Miss Peregrine's Home For Peculiar Children (2016)

DVD Cover (Twentieth Century Fox)
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Overall Rating 67%
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When Jacob discovers clues to a mystery that spans different worlds and times, he finds a magical place known as Miss Peregrine's Home for Peculiar Children. But the mystery and danger deepen as he gets to know the residents and learns about their special powers... and their powerful enemies. Ultimately, Jacob discovers that only his own special "peculiarity" can save his new friends. --IMDb
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Review by Crispy
Added: March 25, 2017
When a new movie comes out, I like to go in knowing as little as possible. With Miss Peregrine's Home for Peculiar Children, I didn't know anything but the title. I wasn't too intrigued by it, to be honest, but a buddy of mine wanted to see it. Turns out, I was pleasantly surprised.

When Jake was a small boy, his grandfather Abe would regale him from tales of his own youth. Tales of a children's home in Wales where his friends had some amazing abilities. Siblings Victor and Bronwyn are amazingly strong, Millard is invisible, Emma was so light she had to wear lead boots to keep her from floating away. Even the headmistress, Mrs. Peregrine, had the ability to transform into a bird. Abe would lead the charge against giant monsters with no eyes and tentacles coming out of their head. This was all well and good until Jake told the story to his classmates and was laughed out of the school. Jake was devastated to learn they were made up. Over the next six years, the bond they shared was never fully restored and life took a turn for both of them; Abe ended up in an old folks' home and Jake went through high school invisibly. Still, the boy is none too happy to find his grandfather outside with his eyes missing, and a ten foot tall creature lurking in the shadows. Naturally ending up seeing a therapist after this, she suggests that a trip to Wales to see the children's home for himself.

I'll tell you, I haven't really enjoyed a Tim Burton movie since Sweeney Todd. I've said this many times before, but for the last fifteen years or so, he's just been a caricature of himself, trying way too hard to be Tim Burton. The crooked architecture, the stripes, the black filters. Hell, even Sweeny Todd had those traits in spades if we're being honest. Fortunately, Miss Peregrine's Home left those in the past, and Burton was finally able to move on and just make a movie. I hope this was as refreshing for the filmmaker as it was for me, and he keeps the trend going. While I'm on the subject, there are a lot of similarities between this and his 2003 film Big Fish. While I can't say I really remember it, I do remember not being impressed with it. So, in a way, this is two redemptions in one.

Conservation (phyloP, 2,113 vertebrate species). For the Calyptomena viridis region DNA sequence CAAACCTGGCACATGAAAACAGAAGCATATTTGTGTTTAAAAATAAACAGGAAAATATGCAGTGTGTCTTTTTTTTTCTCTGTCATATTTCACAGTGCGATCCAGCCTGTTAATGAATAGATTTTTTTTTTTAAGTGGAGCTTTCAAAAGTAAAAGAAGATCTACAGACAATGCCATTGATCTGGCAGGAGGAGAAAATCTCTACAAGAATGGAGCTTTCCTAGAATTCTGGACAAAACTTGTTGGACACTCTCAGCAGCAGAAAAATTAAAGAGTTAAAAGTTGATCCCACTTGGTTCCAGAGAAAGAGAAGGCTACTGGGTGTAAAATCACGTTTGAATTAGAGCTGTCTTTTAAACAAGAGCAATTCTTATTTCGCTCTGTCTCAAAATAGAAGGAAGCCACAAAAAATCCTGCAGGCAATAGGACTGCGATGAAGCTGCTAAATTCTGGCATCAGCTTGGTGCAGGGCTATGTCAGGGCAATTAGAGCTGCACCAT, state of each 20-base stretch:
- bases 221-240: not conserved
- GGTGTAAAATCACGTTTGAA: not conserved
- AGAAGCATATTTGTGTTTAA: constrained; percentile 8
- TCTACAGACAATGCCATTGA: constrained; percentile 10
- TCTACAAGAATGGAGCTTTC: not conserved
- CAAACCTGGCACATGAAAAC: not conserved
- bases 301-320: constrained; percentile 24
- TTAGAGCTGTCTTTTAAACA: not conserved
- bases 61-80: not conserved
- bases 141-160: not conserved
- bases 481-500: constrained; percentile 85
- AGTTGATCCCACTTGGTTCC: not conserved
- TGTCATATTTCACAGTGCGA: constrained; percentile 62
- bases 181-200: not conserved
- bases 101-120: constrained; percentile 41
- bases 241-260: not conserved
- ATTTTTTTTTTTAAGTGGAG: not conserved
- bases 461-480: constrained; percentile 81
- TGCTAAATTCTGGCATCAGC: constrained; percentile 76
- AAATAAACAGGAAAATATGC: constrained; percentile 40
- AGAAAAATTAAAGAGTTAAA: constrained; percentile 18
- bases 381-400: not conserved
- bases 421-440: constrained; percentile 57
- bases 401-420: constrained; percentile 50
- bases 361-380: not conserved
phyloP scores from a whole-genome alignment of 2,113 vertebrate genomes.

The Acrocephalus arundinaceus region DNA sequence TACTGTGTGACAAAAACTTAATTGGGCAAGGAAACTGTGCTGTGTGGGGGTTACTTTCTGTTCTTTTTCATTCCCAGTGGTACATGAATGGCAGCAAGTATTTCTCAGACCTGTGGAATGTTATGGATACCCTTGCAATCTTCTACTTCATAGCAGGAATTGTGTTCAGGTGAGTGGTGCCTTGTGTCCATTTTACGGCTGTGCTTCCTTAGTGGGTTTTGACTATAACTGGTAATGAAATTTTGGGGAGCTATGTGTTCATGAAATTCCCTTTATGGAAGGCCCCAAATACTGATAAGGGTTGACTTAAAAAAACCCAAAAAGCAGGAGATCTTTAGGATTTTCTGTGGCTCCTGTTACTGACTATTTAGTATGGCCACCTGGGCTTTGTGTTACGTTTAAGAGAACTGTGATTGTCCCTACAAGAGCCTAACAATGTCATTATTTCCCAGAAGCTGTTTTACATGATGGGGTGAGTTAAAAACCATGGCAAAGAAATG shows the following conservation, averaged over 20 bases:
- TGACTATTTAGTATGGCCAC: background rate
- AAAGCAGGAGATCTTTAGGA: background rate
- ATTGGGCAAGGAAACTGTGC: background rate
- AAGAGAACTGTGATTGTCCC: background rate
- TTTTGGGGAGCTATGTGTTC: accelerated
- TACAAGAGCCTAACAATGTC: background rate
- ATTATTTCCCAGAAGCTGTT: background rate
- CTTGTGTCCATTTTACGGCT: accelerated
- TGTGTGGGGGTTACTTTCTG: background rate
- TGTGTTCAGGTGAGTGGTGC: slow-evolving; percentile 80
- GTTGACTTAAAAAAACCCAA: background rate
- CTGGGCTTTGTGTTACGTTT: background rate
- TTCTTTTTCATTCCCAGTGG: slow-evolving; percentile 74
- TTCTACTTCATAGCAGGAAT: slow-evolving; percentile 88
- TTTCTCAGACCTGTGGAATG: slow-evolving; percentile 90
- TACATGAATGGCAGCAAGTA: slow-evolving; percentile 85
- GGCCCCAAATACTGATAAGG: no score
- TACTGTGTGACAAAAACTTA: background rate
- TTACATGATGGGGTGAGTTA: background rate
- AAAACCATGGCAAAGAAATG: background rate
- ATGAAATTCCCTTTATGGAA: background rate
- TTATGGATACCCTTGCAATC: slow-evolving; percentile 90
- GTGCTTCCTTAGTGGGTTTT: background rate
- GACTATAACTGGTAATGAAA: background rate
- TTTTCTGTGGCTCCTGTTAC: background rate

Now that he's gotten out of his own way, Burton was free to tell his adventure with all the important elements. And that's what it was: a fun little adventure. Half the fun of the movie isn't even the story unfolding, it's exploring this new world where these kids have amazing magical abilities and are hiding somewhere in space and time. Much like Harry Potter, it's the kind of world I want to know more about, even if it doesn't necessarily involve the main characters. That's not to say that the movie slouches in the characters and story of its own tale. Watching Jake's realization that his mundane life is actually so much more may not be the most original story, but I've always said that tropes exist for a reason. It provides just the growth needed to keep the movie entertaining. You can say the same thing about the children themselves. Children with various powers are inherently interesting in themselves, but some of the more important characters here are able to differentiate themselves as characters beyond their powers. Naturally, while it does make for an entertaining ninety minutes, I've alluded that it's somewhat lazy storytelling. Honestly, I'm just happy that Burton was able to break away from his self-imposed shackles and tell that simple story. With that said, there are some other problems here. Most of the children don't get near enough development and that time travel sub-plot that doesn't begin to hold water. It does bring the overall quality down a few notches, but I still had a lot of fun with it.

In the lead role of Jake, Asa Butterfield left quite a bit to be desired. Even factoring in the character's lack of charisma, I'm still not able to describe his performance as anything other than wooden. Fortunately, his costars carried him decently enough. Love interest Ella Purnell handled her character's range quite well, even if it is with an English reservation. Eva Green was great as the titular Miss Peregrine; through her mien and demeanor, she was clearly a competent and knowledgeable mentor for these children. And then there's Samuel L. Jackson. On the one hand, he played the same angry, black man he's been doing for the last few years, but it was different here. It was sillier, more playful. It was obvious he was having a ball with this role, yet he was still able to put the unspoken menace into his performance that's integral to playing a good villain.

There are two sequels to the novel and I can only hope this one did well enough to warrant getting them onto the big screen. I absolutely want more of Miss Peregrine and her brood. 7/10.
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